13 comments:

Absolute Vanilla (and Atyllah) said...

I think the gap between the haves and the have nots has grown exponentially across the world. As global markets grew, so those with opportunities to profit dived in - all too often at the cost of those poorer. It's as the old adage says, the rich get richer and the poor get poorer. It is, however, a sad indictment of our humanity - or our inhumanity.
Great post, Kim and good on you for participating!

Steve said...

Bravo for calling attention to this issue. (I hadn't heard of blog action day before this!)

I think the sign is interesting -- it's so hard to know when to give people money and when not to.

kouji haiku said...

thanks for the link to the poverty new blog. :)

for my part, i turn to sites like freerice, kiva, and goodsearch, as ways to help alleviate poverty online.

saw this post via the front page of blog action day. it's great that you're participating. :)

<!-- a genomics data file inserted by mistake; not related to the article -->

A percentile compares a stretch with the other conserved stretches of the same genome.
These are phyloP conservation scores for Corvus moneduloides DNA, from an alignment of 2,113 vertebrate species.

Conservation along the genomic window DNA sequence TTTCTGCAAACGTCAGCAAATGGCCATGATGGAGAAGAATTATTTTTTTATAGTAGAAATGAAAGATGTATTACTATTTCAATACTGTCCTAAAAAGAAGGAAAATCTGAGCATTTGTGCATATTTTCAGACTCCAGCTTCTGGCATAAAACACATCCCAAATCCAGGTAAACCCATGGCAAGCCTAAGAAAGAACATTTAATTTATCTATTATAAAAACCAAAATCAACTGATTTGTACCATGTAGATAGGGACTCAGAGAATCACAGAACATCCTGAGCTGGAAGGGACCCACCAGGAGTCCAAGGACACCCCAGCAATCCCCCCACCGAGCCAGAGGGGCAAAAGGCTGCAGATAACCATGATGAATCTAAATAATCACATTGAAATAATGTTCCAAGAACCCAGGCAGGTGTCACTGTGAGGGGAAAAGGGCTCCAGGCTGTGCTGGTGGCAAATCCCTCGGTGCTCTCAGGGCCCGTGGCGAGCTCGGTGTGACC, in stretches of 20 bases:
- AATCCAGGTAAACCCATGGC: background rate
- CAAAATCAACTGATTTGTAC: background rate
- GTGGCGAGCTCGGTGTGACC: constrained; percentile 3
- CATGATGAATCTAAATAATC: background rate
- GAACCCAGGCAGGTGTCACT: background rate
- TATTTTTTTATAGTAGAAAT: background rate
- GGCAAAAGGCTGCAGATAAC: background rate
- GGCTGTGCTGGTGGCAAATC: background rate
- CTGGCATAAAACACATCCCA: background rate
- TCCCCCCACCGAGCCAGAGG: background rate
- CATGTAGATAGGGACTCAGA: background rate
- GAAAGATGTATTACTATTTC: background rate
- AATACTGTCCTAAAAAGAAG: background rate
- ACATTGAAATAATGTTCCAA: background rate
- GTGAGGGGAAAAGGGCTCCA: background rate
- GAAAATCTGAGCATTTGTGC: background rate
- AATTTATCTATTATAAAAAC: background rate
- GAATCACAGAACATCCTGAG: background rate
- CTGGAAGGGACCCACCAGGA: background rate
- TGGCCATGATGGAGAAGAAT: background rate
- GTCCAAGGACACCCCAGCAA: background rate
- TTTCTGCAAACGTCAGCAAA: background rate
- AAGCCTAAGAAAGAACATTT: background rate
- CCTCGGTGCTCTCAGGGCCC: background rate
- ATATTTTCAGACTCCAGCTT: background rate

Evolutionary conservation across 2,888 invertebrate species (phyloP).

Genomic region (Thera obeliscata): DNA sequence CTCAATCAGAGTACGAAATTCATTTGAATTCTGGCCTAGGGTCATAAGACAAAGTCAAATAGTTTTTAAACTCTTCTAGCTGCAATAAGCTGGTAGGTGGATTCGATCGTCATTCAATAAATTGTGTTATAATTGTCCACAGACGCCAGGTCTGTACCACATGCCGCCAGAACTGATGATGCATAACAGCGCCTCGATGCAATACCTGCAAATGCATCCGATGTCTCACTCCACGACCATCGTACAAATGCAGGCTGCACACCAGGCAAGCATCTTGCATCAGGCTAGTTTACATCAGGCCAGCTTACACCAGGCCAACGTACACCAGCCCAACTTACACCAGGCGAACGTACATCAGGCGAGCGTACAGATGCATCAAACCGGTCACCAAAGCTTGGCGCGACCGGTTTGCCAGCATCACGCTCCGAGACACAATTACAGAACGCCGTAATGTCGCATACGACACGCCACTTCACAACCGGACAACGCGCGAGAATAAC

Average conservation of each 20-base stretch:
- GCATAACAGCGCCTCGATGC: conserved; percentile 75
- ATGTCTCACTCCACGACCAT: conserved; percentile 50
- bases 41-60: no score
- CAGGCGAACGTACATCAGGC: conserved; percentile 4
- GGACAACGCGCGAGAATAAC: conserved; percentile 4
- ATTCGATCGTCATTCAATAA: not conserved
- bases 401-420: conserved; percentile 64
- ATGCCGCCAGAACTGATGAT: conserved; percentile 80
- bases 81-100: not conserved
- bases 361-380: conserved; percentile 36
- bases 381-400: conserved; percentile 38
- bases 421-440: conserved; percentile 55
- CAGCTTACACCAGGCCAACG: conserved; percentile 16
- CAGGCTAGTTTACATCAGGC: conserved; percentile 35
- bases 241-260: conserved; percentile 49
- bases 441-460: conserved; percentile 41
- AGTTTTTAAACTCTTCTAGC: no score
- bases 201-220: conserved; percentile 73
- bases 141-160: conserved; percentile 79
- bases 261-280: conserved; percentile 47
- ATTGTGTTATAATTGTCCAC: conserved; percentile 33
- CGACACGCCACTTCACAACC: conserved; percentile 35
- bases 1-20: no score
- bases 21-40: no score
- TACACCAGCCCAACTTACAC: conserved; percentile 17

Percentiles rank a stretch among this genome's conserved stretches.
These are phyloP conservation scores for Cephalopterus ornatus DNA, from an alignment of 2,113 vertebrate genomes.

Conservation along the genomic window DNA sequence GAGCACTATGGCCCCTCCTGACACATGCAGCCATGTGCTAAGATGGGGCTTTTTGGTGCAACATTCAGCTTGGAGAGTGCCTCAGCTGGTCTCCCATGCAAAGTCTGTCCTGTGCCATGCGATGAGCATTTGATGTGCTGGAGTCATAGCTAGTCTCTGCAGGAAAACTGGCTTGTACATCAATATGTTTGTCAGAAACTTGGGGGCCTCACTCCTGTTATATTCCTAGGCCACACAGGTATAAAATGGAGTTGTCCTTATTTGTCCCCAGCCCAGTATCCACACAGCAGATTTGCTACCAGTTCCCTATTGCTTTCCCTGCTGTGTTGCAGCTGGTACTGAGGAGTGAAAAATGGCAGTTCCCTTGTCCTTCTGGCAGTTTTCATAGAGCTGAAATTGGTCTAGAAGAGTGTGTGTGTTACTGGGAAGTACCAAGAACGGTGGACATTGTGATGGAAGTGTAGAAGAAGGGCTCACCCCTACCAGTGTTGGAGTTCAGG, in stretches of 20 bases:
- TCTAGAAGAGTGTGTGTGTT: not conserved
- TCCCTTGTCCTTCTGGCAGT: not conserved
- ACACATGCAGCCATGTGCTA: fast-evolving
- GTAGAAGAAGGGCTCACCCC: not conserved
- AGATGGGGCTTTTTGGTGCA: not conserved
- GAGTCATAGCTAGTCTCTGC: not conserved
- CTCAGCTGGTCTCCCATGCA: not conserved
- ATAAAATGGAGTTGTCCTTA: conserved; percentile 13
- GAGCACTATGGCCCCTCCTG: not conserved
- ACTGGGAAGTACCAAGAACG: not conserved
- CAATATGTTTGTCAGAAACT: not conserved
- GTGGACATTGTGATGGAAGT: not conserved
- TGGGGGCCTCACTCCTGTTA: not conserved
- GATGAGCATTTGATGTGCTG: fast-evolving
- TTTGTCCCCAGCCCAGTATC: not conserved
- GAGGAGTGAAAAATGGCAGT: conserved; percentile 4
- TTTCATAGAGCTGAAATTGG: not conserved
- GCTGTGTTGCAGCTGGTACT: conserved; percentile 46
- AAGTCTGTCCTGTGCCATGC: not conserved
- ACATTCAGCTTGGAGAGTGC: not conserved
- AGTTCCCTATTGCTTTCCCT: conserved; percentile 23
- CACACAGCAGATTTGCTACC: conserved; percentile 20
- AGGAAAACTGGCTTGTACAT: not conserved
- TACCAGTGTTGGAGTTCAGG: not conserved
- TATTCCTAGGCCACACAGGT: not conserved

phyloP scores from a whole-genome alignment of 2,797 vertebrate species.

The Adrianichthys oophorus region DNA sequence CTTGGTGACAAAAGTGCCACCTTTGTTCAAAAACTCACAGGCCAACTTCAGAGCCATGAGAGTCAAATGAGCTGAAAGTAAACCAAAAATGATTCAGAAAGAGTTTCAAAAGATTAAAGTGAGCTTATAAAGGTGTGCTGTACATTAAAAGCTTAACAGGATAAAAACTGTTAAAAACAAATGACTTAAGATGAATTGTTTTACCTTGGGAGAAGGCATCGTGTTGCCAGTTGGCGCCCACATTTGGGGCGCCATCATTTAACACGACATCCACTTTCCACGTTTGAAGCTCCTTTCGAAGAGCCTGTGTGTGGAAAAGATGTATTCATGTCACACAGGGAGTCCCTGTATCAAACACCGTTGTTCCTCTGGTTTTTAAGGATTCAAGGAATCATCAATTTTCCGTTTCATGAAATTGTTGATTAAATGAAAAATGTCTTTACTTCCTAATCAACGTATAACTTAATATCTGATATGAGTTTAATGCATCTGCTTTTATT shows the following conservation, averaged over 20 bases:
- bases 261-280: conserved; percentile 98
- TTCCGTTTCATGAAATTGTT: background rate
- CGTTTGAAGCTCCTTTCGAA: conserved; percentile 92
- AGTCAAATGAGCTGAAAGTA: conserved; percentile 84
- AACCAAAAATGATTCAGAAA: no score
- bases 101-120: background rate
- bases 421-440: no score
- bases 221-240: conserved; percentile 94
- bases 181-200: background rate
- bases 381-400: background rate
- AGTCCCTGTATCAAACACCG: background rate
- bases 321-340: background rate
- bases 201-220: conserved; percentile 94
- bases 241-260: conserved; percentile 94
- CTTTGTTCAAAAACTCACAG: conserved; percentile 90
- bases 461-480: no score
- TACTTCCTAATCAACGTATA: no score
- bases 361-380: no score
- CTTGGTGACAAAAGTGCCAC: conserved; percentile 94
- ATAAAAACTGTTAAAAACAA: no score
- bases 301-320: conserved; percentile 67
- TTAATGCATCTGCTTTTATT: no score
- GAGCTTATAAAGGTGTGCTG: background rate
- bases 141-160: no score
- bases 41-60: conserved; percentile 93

alicesg said...

It is scary to read the papers nowadays. The financial crisis make people poorer and people have to start to learn more about investments. I think the best place to keep my money is in the biscuit tin under my bed instead of the bank...lol.

R.L. Bourges said...

Great blog link, petite souris. Thanks for that.

I had to work pretty hard to combine Blog Action Day with local news in Graulhet but tried to do my bit anyway.

best

bitchlet said...

These days all sorts of news items that are a result of the Wall Street crisis make it to the front page of several Indian national dailies.

Barbara said...

I often wish we could take all the money contributed to the various political campaigns this year and feed the poor in this country. I'll bet they would eat a lot better for a few days. It seems the chasm between rich and poor grows with each passing day.

Since its inception (until I retired last year), I worked on the Census Bureau's American Community Survey. One of the most important statistics it produced was an indication of poverty, a very sensitive statistic.

I learned a lot from this post.

LadrĂ³n de Basura (a.k.a. Junk Thief) said...